What Does Contractor Insurance Cover?

contractor's insurance policy

Updated February 8, 2024

If a contractor isn't insured and something goes wrong on the job, the property owner is usually the one left footing the bill.

That's why hiring the right demolition contractor who is properly insured is so important.

There are two common types of contractor's insurance: liability insurance and workers' compensation. These are not the same, and each type covers different scenarios.

We'll go over both of these types of insurance in detail to explain their importance and how to make sure your demolition contractor is properly insured.

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what does contractor insurance cover

Workers' Compensation

There are inherent risks involved in demolition work, including environmental hazards like lead or asbestos exposure, structural collapses, accidents involving tools or heavy machinery, and more.

Any contractor that hires employees to perform work must carry workers' compensation to protect themselves and their clients from legal action in the event an accident occurs. A freelance contractor who does not employee anyone is not required to carry this type of insurance, as they aren't considered an employee on their own.

If a worker gets injured performing demolition, workers' compensation protects the property owner from being liable to cover the costs associated with the accident, like the cost of wage replacement and medical benefits.

This coverage generally includes medical services, legal fees, lost wages, etc.

Generally, this type of coverage is in exchange for the employee giving up the right to sue their employer. However, if your contractor doesn't have workers' compensation insurance to begin with, the injured worker can sue the "prime contractor", which typically ends up being the owner of the property being worked on.

A property owner being sued for the injuries of a contractor's employee(s) will often have to cover all these costs themselves, as their property insurance may not protect them from any damage caused by hiring an uninsured contractor. This will depend on the property owner's individual insurance policy.

Not only can this put the property owner in financial jeopardy, but the costs can even be indefinite in the case of severe injuries with long-lasting impacts.

For example, if a contractor's employee gets injured on your property and racks up hundreds of thousands of dollars in medical bills and needs medical assistance or therapy for the rest of their life, you could end up having to choose between filing bankruptcy and losing everything you own, or working to pay off their medical bills and loss of wages for the rest of your life.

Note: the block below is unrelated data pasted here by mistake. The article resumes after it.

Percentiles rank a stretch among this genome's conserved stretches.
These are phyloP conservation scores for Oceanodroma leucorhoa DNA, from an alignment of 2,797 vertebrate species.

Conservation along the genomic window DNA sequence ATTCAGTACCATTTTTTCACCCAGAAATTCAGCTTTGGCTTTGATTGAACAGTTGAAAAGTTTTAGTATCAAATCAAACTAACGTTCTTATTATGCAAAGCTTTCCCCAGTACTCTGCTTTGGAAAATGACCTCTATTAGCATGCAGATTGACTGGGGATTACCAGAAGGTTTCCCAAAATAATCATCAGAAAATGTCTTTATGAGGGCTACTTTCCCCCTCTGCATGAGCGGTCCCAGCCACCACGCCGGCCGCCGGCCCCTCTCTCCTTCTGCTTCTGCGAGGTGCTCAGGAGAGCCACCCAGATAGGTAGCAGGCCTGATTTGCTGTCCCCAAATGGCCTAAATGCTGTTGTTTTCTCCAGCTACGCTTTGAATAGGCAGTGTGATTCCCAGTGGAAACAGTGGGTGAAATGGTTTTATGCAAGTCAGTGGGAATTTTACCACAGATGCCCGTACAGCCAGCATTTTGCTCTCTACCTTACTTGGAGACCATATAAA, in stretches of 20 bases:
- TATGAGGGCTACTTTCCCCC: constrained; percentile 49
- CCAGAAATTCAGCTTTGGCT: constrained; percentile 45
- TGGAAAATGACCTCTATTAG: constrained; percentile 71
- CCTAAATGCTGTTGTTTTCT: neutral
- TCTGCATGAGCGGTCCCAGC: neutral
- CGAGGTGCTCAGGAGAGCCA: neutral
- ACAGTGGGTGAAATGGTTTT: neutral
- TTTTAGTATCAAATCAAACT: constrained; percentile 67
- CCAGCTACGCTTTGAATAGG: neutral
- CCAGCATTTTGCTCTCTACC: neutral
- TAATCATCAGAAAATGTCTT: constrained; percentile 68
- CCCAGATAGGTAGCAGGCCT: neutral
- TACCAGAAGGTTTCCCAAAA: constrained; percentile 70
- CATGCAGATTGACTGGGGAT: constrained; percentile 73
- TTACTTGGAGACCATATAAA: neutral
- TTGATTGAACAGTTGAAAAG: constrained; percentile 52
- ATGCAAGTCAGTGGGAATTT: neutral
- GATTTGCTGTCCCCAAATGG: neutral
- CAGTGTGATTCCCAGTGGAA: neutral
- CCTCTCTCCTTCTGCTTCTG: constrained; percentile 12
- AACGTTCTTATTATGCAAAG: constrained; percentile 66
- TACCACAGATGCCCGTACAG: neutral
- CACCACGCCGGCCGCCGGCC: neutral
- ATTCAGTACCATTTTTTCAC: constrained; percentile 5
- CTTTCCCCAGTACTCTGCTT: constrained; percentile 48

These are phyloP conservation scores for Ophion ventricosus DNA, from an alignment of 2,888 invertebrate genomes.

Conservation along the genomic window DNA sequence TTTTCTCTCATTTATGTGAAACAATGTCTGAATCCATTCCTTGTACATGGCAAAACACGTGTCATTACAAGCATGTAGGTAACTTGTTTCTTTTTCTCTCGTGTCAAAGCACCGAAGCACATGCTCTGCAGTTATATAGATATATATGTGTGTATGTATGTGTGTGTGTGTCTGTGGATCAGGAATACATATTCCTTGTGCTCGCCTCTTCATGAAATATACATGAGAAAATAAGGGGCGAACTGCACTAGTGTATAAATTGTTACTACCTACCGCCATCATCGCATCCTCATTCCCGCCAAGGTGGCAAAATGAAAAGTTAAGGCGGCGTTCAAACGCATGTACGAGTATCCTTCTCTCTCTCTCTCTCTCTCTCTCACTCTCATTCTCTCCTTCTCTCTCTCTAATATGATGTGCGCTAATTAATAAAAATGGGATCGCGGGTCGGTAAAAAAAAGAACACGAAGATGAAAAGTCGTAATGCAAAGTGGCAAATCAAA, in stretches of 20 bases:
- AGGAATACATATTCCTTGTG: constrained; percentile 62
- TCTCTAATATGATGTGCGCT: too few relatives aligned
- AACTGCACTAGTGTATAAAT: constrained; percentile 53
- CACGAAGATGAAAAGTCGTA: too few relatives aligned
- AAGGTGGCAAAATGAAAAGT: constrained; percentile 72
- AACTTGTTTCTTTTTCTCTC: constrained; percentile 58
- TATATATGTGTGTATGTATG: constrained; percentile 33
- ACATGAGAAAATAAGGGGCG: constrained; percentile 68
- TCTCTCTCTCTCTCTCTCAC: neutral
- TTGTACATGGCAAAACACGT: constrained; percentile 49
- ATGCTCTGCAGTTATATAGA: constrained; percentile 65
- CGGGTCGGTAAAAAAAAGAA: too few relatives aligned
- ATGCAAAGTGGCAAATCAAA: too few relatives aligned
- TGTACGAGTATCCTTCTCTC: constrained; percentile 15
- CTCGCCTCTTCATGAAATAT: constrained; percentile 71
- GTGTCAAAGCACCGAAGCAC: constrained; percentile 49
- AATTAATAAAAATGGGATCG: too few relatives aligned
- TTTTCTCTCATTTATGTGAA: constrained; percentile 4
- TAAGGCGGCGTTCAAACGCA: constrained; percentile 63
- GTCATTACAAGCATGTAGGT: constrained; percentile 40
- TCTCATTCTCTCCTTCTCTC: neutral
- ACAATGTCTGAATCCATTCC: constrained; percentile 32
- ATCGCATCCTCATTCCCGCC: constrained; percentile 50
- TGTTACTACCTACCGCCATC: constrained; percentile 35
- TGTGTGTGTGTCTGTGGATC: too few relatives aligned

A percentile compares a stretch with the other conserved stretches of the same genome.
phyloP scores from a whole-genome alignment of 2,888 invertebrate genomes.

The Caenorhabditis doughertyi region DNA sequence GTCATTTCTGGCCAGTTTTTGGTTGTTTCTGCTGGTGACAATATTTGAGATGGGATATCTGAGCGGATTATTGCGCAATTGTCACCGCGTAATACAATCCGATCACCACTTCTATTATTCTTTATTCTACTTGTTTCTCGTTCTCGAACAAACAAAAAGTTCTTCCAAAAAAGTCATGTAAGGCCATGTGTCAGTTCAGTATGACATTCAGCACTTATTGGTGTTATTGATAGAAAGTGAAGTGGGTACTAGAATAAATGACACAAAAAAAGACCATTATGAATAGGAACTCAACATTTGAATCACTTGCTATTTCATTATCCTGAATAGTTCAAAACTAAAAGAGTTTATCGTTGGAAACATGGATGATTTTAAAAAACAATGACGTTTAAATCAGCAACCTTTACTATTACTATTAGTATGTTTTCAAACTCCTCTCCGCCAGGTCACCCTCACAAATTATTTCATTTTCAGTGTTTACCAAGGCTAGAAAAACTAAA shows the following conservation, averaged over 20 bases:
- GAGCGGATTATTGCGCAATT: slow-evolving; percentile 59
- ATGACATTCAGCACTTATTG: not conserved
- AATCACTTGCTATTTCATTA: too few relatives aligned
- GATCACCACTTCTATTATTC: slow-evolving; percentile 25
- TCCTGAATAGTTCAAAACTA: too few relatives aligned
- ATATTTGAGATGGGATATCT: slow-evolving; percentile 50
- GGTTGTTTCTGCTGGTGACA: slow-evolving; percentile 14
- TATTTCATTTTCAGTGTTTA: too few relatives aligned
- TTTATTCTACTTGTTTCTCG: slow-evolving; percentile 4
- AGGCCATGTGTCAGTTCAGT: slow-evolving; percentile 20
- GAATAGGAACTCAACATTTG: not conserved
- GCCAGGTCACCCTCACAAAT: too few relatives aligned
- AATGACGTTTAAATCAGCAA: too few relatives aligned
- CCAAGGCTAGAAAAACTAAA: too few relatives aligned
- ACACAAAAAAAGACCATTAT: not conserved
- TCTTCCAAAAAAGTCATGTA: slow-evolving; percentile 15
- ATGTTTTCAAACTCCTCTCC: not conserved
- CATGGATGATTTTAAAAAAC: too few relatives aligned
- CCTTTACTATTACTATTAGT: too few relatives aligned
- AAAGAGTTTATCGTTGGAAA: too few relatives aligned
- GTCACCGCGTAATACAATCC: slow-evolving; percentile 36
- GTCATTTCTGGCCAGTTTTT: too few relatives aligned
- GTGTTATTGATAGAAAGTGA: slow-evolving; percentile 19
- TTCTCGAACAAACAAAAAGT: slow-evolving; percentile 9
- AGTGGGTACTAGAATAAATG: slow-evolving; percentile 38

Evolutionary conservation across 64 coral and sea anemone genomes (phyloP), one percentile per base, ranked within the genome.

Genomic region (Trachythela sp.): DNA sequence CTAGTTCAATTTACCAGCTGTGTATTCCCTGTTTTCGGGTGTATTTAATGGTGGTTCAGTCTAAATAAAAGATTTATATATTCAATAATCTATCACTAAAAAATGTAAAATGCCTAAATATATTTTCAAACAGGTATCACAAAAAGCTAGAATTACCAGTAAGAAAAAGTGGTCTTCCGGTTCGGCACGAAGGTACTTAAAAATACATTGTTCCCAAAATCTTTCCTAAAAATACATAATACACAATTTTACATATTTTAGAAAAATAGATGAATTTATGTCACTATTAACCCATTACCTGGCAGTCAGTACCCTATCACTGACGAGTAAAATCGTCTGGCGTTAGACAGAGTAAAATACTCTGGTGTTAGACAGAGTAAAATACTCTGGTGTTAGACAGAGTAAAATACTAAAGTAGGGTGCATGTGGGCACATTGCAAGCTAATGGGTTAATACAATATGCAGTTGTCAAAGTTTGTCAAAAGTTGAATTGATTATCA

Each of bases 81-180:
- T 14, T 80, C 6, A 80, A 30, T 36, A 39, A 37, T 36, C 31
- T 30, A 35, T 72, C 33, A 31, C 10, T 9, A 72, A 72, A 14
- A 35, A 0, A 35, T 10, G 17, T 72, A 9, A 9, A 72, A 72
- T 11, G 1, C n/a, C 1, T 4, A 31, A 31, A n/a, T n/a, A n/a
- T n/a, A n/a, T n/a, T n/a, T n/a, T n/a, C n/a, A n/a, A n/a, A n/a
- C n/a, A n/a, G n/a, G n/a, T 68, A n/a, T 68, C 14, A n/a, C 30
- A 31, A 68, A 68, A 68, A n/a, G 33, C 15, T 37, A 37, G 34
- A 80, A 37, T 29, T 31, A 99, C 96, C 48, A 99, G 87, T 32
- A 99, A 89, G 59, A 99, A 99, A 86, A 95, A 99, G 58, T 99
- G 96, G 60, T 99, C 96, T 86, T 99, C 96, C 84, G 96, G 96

Any amount of money you might save initially by hiring an unlicensed and insured contractor is never worth the risks involved and long-standing implications it can have.

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Liability Insurance

Liability insurance ensures three other very important things:

  1. The contractor meets state and industry requirements for performing that specific work.
  2. In the event that the contractor is sued for their work, they can pay for any damages (as well as any lawyers' fees).
  3. It protects the people employing the contractor from being held responsible should the contractor end up getting sued.
If a contractor damages your property, general liability insurance will cover that. If the work just wasn't done well and needs to be fixed, a contractor's bond has you covered.
It always pays to double-check! Never hesitate to ask a contractor for proof of their insurance and make sure their policies are up-to-date.

You can verify a contractor's insurance by requesting to see their certificate of insurance that is issues by a legitimate insurance company. Be sure to read the fine print and ensure that the names and coverage dates are accurate.

There are many different ways that hiring a contractor without liability insurance can cost you. One example is in the event that your contractor damages your property. 

If your property is damaged due to the negligence of an uninsured contractor, you will most likely be responsible for any repairs that are necessary as a result.

Imagine hiring a contractor for $2,000 worth of work, only to end up having to pay $50,000 in damages because the contractor didn't carry the correct insurance.

It can even be illegal to hire an uninsured contractor depending on where you live!

One sign that a contractor might not be insured is if they quote you a super low project quote compared to other contractors in the area. If a contractor is willing to cut legal corners and low-ball your project, you can safely assume that they won't take the time pride in their work or care for your property in the way that a legitimate business owner will.

Getting multiple quotes from demolition contractors in your area will help you get an idea for what a fair going rate is for the type of work you're having done.

Hometown makes it easy to get free quotes from licensed, bonded, and insured local demolition contractors across the U.S.

By filling out our single quote request form, you'll only have to answer questions about your demo project once before sending it out to different contractors in your area for free project estimates. You'll be able to compare pricing, customer service, and availability quickly and efficiently by searching for demolition contractors on Hometown.

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